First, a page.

Given these two caveats, the credit card options available for teens are much slimmer than for adults. Still, this doesn’t prevent you from opening a credit card completely.
Young teenagers can be authorized users
Younger teens (13 to 17 years old) cannot apply for a credit card on their own. Instead, parents or guardians must add their teens as authorized users to their own credit cards.
Authorized users get their very own credit card — even with their own name on it. However, their card is still tied to the primary cardholder’s account. That means when a parent adds their teen to an account, they’re on the hook for all payments charged — keep that in mind every time you swipe!
Being an authorized user is beneficial because you can start establishing your credit portfolio at a young age. By the time you become a legal adult, you’ll have years of credit under your belt.
Read more: Pros and cons of authorized cardholders
Age restrictions vary by issuer
Fortunately, adding authorized users won’t cost you anything extra for most credit cards. The exception to this rule is select premium cards — such as The Platinum Card® from American Express and the Chase Sapphire Reserve® — both of which charge an additional fee for adding authorized users. In exchange, these authorized users benefit from some great travel benefits, such as airport lounge access and a Global Entry or TSA PreCheck application credit.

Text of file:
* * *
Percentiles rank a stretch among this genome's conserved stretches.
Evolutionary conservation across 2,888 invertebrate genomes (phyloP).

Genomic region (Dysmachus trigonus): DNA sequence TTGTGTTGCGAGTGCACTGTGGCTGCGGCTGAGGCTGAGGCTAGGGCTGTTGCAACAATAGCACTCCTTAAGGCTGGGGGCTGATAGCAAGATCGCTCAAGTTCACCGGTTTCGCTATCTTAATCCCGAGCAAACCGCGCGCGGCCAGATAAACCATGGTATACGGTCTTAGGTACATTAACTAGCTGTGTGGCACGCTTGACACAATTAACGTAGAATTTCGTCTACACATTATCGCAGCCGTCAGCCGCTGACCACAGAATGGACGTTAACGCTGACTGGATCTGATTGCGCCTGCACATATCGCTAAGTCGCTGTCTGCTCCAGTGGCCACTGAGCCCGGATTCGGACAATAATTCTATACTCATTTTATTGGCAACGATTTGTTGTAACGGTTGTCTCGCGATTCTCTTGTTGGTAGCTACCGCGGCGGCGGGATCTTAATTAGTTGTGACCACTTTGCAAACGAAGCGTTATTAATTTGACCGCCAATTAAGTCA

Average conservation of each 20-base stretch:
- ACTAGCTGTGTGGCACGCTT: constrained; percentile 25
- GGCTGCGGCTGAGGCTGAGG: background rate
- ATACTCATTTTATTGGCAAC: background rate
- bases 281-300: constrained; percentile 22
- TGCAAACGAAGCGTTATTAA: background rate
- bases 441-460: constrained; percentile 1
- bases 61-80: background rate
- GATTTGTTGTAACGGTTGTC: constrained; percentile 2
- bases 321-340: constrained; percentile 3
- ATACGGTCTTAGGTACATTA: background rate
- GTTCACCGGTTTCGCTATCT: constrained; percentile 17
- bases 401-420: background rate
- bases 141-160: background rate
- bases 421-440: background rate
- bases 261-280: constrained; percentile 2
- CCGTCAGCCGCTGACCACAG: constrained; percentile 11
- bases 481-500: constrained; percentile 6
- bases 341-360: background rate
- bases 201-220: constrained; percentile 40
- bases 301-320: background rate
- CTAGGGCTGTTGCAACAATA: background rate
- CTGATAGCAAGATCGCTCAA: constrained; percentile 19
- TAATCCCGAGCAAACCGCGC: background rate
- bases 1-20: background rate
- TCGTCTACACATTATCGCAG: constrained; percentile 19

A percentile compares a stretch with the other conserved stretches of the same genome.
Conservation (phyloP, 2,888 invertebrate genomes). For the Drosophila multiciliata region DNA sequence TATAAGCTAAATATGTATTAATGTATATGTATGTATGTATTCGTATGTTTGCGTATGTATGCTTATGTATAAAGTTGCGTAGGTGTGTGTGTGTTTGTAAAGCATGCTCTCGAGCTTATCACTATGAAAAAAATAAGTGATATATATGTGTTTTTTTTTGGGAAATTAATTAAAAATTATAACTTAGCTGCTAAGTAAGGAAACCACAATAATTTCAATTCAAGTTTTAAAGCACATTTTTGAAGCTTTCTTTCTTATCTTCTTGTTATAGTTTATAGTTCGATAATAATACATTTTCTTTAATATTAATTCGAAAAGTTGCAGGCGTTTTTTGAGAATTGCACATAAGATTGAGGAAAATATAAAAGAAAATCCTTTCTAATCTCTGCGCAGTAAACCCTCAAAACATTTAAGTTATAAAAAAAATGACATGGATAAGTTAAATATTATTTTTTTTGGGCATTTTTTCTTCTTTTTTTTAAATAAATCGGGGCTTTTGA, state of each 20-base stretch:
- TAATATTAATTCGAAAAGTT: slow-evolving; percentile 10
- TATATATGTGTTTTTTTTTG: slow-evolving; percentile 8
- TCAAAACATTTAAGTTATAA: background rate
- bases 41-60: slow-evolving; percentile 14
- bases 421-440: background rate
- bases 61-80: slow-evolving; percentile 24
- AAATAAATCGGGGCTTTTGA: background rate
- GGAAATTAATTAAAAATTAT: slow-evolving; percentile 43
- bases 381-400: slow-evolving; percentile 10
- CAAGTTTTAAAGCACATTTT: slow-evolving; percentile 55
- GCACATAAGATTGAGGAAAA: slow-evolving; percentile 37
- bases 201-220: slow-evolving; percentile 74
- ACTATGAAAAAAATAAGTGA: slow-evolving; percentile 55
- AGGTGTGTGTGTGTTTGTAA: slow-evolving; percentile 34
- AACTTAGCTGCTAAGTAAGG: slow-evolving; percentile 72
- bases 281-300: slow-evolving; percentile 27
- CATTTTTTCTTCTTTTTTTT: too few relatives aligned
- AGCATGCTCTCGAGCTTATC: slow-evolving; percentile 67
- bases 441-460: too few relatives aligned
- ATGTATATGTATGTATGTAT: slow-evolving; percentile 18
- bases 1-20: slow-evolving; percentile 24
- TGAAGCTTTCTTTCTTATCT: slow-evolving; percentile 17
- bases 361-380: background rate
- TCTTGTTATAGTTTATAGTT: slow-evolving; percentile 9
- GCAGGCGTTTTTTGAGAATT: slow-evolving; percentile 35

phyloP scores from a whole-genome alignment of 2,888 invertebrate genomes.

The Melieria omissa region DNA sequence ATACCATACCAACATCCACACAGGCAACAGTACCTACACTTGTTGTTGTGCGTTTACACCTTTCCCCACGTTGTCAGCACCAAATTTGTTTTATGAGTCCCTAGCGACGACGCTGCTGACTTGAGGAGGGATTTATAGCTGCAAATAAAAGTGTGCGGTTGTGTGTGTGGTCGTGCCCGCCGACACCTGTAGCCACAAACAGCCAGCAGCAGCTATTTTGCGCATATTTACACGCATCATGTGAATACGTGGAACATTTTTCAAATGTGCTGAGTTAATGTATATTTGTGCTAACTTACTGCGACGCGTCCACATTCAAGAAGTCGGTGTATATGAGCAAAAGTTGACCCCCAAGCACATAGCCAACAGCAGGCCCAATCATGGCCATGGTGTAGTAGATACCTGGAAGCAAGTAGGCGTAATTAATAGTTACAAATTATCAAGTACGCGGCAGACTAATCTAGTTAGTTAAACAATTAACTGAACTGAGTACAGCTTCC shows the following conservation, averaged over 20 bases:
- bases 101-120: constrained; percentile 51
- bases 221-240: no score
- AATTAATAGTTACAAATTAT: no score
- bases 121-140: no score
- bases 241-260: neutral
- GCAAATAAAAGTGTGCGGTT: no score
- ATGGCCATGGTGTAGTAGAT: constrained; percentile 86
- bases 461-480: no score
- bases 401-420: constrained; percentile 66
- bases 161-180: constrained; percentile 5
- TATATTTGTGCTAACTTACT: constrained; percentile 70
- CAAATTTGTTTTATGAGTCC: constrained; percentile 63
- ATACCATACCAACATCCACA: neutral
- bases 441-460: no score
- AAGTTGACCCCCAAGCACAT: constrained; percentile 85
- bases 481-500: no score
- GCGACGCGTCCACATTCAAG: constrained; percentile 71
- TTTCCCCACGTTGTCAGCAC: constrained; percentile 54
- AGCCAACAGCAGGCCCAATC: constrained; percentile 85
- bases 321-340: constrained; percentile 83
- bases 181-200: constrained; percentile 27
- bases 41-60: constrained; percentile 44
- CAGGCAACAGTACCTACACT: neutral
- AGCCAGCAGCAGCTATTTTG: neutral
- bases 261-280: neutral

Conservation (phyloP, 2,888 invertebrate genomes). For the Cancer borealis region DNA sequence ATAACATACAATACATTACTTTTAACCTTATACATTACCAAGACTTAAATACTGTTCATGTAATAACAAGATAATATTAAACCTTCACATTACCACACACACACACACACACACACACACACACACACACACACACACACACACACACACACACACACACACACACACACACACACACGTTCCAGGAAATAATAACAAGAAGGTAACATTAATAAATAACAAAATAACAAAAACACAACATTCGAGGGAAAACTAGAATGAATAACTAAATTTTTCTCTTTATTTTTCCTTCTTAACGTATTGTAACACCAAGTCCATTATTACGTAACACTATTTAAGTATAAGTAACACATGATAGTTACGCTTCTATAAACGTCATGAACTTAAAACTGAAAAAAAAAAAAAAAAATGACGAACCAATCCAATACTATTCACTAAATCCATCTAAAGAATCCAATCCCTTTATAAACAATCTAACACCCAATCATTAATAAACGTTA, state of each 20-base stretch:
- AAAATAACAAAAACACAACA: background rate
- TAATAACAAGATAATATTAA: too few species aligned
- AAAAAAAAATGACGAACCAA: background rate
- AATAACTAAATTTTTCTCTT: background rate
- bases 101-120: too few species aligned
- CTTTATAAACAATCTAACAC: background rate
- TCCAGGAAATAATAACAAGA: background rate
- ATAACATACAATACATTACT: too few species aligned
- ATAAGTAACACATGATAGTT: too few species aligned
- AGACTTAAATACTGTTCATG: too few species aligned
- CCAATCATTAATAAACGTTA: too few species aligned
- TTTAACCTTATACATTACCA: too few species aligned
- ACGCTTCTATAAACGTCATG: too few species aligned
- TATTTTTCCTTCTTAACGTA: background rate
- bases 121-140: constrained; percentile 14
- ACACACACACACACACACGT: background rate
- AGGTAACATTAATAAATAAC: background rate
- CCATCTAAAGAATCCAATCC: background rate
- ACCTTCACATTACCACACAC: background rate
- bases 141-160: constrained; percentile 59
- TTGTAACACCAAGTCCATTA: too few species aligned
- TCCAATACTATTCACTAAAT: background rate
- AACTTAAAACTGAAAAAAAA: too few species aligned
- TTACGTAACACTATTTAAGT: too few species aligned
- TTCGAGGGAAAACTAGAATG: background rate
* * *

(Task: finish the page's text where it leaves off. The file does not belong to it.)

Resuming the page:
Regardless of the card, it’s important to review bank age restrictions for authorized users. Many of the major card issuers (Bank of America, Capital One, Chase, Citi, and Wells Fargo) do not have age minimums for authorized users. In theory, an infant could be added as an authorized user.
With American Express and Barclays, both issuers require authorized users to be at least 13 years of age. Discover requires authorized users to be at least 15 years old.
Student cards are ideal for college kids
Student cards cater specifically to college students. This can be a great option for teens who are 18 or 19 years old, are in a two- or four-year institution, and want to apply for their own credit card.
Read more: Best credit cards for college students
The best credit card for you will depend on your age and income, among other factors. But getting one as a teenager will shave years off your credit-building time, meaning you’ll qualify for things like low-interest loans and premium credit cards much sooner than your non-credit-building peers.
In most cases, becoming an authorized user is the best way to get a credit card at a young age. You’ll just want to check the age requirements (if any) with the bank.